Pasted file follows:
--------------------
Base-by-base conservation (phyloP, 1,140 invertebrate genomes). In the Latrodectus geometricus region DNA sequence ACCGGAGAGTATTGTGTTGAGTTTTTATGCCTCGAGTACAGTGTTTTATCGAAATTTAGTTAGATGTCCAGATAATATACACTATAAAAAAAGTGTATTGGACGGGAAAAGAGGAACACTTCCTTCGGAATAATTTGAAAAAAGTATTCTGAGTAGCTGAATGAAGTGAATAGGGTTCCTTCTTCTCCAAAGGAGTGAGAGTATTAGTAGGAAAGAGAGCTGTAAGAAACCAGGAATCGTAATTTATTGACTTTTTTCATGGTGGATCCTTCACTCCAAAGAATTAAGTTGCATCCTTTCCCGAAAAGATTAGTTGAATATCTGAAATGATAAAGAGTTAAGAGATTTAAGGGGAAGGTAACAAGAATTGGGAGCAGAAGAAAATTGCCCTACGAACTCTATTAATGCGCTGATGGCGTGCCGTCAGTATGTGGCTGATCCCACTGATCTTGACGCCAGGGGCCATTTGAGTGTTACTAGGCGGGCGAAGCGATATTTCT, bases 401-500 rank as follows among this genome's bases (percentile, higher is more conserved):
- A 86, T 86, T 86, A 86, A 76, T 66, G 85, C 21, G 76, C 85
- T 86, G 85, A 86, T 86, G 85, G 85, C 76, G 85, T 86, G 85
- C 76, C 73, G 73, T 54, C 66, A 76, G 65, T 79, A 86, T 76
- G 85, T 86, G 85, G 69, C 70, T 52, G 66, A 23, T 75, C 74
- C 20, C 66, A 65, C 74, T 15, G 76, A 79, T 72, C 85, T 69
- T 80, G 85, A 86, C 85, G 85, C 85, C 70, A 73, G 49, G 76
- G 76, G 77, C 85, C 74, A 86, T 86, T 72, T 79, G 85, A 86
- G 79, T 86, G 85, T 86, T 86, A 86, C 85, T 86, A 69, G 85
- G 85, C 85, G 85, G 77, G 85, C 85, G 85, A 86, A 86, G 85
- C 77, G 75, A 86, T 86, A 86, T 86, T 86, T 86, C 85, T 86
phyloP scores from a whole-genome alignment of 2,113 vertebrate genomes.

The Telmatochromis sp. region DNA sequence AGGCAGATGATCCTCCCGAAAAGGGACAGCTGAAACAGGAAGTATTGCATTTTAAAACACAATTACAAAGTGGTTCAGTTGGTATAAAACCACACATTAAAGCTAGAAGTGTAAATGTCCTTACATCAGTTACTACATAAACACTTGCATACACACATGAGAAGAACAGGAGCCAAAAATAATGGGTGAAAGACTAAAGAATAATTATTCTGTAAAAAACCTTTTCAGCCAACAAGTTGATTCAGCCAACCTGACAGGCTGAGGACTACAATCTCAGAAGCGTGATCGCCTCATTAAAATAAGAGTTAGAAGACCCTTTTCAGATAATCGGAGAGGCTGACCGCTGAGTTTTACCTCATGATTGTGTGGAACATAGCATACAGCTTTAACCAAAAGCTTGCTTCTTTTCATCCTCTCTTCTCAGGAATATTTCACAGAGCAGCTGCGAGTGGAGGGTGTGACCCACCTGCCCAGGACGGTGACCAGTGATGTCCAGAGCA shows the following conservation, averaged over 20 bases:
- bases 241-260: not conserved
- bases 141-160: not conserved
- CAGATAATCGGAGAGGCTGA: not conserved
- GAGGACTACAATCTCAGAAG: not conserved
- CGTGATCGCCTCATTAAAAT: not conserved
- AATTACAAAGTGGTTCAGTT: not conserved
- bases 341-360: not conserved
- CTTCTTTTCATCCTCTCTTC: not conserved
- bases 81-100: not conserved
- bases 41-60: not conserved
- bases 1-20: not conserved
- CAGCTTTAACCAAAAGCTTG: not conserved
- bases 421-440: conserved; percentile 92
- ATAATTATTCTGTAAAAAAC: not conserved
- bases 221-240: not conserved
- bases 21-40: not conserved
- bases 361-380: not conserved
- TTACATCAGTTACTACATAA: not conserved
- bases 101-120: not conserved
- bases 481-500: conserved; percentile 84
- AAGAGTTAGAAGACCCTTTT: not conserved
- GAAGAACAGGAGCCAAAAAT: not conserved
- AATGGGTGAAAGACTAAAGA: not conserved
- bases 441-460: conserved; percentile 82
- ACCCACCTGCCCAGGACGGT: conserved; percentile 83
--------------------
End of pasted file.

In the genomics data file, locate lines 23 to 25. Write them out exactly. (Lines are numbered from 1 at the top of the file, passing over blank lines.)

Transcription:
- bases 41-60: not conserved
- bases 1-20: not conserved
- CAGCTTTAACCAAAAGCTTG: not conserved